Sleep Study II

Last night I had my second sleep study, to ascertain whether I still suffer from sleep apnea. Sleep apnea is a condition usually (but not necessarily) associated with snoring, and it can cause a variety of health problems, not to mention general fatigue. It can also be a problem for whoever the sufferer happens to be sleeping with!

I had my first sleep study some years ago (probably 2002) at a place in Queens, and was diagnosed with mild to moderate sleep apnea.

After the first study, the ear, nose and throat specialist recommended a surgical procedure called an uvulectomy, which I had (see blogs passim; Uvula removula, Uvula No More, Uvulectomy: Before & After and Gagging). I’d also had an operation called septoplasty in the UK in 1998, and a tonsilectomy as a kid.

I was supposed to go back for a second sleep study after the uvulectomy to see if it had worked, but due to a career transition, I lost my health insurance and it never happened. I finally got around to doing the second test last night, more than 3 years later!

The procedure was much the same as last time, but at a different hospital: I arrived at the NYU Sleep Disorder Center in the Bellevue Hospital around 9pm, changed into sleeping clothes, and then a technician (actually a doctor from Kerala in India working as a technician while waiting for his U.S. medical license) attached lots of electrodes to various parts of my body.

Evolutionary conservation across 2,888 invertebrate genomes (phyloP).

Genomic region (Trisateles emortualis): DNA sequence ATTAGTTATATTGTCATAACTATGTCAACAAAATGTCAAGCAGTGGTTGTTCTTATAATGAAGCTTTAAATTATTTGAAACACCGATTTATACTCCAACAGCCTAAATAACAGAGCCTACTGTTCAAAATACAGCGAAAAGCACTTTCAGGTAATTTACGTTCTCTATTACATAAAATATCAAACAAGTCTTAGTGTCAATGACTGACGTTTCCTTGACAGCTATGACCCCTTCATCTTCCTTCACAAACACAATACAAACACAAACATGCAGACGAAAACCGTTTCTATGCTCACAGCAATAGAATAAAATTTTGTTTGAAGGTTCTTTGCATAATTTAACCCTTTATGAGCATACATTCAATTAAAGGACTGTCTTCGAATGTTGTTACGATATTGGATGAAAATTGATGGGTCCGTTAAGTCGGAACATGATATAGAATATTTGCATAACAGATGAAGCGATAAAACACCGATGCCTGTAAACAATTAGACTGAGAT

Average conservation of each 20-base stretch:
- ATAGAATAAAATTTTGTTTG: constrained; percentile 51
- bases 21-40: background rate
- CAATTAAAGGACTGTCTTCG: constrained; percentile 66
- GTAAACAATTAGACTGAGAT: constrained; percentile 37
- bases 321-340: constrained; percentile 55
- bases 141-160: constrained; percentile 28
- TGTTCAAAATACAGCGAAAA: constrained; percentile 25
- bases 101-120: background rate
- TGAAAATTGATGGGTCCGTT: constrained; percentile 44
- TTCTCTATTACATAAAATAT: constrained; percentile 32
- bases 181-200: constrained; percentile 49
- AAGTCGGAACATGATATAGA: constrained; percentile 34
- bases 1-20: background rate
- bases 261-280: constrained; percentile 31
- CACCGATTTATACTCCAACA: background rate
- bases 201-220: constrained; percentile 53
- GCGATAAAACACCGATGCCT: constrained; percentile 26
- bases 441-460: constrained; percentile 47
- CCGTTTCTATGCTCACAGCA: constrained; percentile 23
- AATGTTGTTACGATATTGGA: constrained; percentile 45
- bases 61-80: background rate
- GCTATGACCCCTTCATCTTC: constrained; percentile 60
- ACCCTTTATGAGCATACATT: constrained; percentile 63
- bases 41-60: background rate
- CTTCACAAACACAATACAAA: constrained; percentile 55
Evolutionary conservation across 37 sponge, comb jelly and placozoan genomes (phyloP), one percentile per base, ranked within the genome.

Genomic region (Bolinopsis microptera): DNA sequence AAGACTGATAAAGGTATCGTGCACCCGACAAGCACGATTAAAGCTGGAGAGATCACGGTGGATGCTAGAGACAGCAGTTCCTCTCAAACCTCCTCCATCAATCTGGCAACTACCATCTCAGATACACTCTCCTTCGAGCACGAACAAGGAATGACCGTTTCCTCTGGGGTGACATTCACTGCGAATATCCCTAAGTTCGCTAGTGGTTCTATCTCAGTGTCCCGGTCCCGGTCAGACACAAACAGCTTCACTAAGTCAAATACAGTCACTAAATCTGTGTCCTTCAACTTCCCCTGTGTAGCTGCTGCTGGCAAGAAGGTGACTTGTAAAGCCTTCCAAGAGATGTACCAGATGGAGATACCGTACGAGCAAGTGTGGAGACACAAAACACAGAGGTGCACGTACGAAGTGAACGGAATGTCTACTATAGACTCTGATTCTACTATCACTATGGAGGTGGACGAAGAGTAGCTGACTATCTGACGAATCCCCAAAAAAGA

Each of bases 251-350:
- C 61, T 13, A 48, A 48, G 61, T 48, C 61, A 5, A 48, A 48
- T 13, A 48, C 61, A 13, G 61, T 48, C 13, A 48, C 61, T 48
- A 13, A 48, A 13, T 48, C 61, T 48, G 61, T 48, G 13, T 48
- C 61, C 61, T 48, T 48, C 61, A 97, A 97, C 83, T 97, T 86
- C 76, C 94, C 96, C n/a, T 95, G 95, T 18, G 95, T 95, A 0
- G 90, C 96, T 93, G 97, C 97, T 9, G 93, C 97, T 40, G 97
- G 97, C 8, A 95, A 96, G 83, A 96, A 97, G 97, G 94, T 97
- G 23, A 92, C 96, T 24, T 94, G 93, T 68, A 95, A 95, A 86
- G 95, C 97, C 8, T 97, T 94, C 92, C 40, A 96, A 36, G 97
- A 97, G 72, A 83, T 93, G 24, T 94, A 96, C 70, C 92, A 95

Tony Gill Sleep Study, 2007-02-13. All Rights Reserved

Once I was wired up, I went to bed in a grim, airless and windowless room, and performed various exercises as instructed by a disembodied voice coming from an intercom (I was also being monitored by some kind of infra red CCTV camera). The instructions were things like “look left,” “blink 5 times”, “take a deep breath and hold it for 10 seconds,” “breathe deeply through your mouth” etc., and were designed to calibrate the measuring devices and ensure that all the sensors were working OK.

And then I was told I could go to sleep — so I did. But not for long, because it’s pretty uncomfortable sleeping with lots of wires stuck to you and a tube sticking in each nostril, plus I had perhaps the worst foam pillow I’ve ever slept on in my life. It felt like I woke up every 20 minutes or so.

Nonetheless, they woke me up at about 6:30am and told me I’d had 7 hours sleep. They also told me that I hadn’t snored at all throughout the entire night, which was a surprise, and that, according to the monitors, I’d slept fairly well — but that they also weren’t allowed to give me any detailed information, because the data would need to be analyzed by a specialist later that day.

So I showered to rinse out the stubborn conducting gunk they’s put under the electrodes, dressed and went out into a dark, snow-covered New York in search of bacon and eggs for breakfast.

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